Boffins stole our 3D files – and gave them all to Facebook's AI eggheads, claims Lithuanian biz
Planner5D wants lots of Zuck's bucks as compensation
Facebook used a purloined database of 3D objects for its AI projects, according to a Lithuanian company that spent years and millions of dollars compiling the dataset.
UAB Planner5D has sued the antisocial media giant and Princeton University in the US, claiming the posh college illegally downloaded more than a million digitized objects and scenes from Planner5D's website.
Facebook is named in the lawsuit because it used Princeton's allegedly purloined data in its AI efforts.
The objects compiled by Planner5D covered typical household and office stuff and layouts. According to court documents [PDF] filed in California this week, Facebook used the database to train up its robots to identify typical three-dimensional spaces.
Planner 5D cannot be accused of underestimating what it believes is the importance of its database of doors, windows, desks, chairs and lamps in different settings. "Whoever first masters this technology will forever change humankind’s relationship with machines," the lawsuit argued, somewhat improbably.
It said the database can be used to help elderly people from falling over, and in warehouses to help people spot and pack goods – which is all well and good but hardly a fundamental change in how humanity functions.
Regardless, Planner5D reckons the use of its database was not authorized and "strikes at the heart of Planner 5D’s business objective." In other words, it expected to be able to sell access to its vast database to help organizations like Facebook teach AI systems, yet the web giant simply grabbed the data and used it without asking or paying.
Smartest tools in the kit
The actual alleged theft was apparently carried out by Princeton researchers, the lawsuit stated. We're told the researchers wrote code to scrape Planner5D's website and ended up downloading more than 5GB of data. Planner5D controls access to its database by requiring users to access it through its own proprietary software: something it claims the researchers knowingly bypassed.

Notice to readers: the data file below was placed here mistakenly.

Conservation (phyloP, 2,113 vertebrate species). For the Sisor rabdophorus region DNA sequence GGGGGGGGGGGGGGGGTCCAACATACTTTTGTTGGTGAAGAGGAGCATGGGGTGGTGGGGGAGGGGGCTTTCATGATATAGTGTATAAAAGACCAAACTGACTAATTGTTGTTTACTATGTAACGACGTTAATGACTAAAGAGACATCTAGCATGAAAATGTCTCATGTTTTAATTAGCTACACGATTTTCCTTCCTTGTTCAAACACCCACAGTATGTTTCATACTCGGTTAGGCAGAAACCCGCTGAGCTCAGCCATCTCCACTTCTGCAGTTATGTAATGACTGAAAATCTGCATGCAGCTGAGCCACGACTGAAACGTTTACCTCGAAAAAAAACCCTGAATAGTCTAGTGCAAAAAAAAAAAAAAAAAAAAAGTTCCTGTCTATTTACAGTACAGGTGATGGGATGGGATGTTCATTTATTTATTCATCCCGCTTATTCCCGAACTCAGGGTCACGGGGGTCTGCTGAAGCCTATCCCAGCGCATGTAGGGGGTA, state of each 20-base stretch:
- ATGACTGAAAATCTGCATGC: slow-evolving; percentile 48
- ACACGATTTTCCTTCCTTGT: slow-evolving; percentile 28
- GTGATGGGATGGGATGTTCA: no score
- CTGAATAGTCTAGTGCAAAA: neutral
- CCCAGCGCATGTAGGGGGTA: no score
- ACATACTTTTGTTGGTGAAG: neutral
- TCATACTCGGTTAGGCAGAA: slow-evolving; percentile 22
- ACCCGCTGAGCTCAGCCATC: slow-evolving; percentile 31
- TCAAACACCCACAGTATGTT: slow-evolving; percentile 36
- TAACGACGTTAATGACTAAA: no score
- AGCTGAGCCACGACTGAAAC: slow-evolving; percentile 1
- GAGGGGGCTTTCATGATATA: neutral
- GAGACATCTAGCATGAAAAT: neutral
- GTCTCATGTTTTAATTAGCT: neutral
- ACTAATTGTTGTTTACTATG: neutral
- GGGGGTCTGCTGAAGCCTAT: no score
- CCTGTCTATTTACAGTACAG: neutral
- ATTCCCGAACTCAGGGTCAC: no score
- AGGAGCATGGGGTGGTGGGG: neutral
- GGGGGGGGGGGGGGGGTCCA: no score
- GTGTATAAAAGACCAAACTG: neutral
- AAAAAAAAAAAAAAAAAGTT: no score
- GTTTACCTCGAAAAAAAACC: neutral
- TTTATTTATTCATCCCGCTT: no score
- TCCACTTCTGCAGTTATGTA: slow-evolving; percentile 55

We said no scrapers!
The website's terms of service are also clear, the lawsuit claims, and specifically states that people are not authorized to use "any ‘deep-link,’ ‘page-scrape,’ ‘robot,’ ‘spider’ or other automatic device, program, algorithm, or methodology which perform similar functions to access, acquire, copy or monitor any proton of the Planner5D project…"
There is no doubt that the researchers grabbed the database, the company says, because they then wrote about how valuable the Planner5D database has been in their research papers. Somewhat amazingly, the researchers then posted and promoted their own copy of the Planner5D's database on their own servers for others to download, the lawsuit alleges.
If you visit the Planner5D website now it actively makes you agree to these terms and conditions before you are allowed to enter the website.
Where does Facebook come into this? The researchers were part of a program funded by Facebook called the "Scene Understanding and Modeling (SUMO) Challenge" and Facebook is now using the models that were created as a result, the lawsuit claims.
"Like Princeton, Facebook is exploiting the Planner 5D dataset for the same purpose Planner 5D has set for itself: to train artificial intelligence applications to recognize 3D interior scenes…. Worse, Facebook explicitly secured from SUMO Challenge participants the right to commercialize the fruits of their work."
It goes on: "In return for their chance at cash prizes and the opportunity to present their winning submissions, SUMO contestants granted Facebook a 'perpetual, royalty-free, no-cost license and right to use and otherwise exploit' the submitted materials" – which, to be fair, does sound like a very Facebook thing to do.
According to Planner 5D, the terms of service on its website are clear and by grabbing and using it both Princeton and Facebook has violated them and so broken copyright infringement law as well as trade secrets laws.
The company wants damages – so far unspecified – plus costs and attorney fees. It also wants a block on Facebook's use of the database and for it to destroy any copies it has of the data.
We have asked Facebook for comment and will update this story if it gets back to us. The issue is due in court for an initial scheduling session on September 9. ®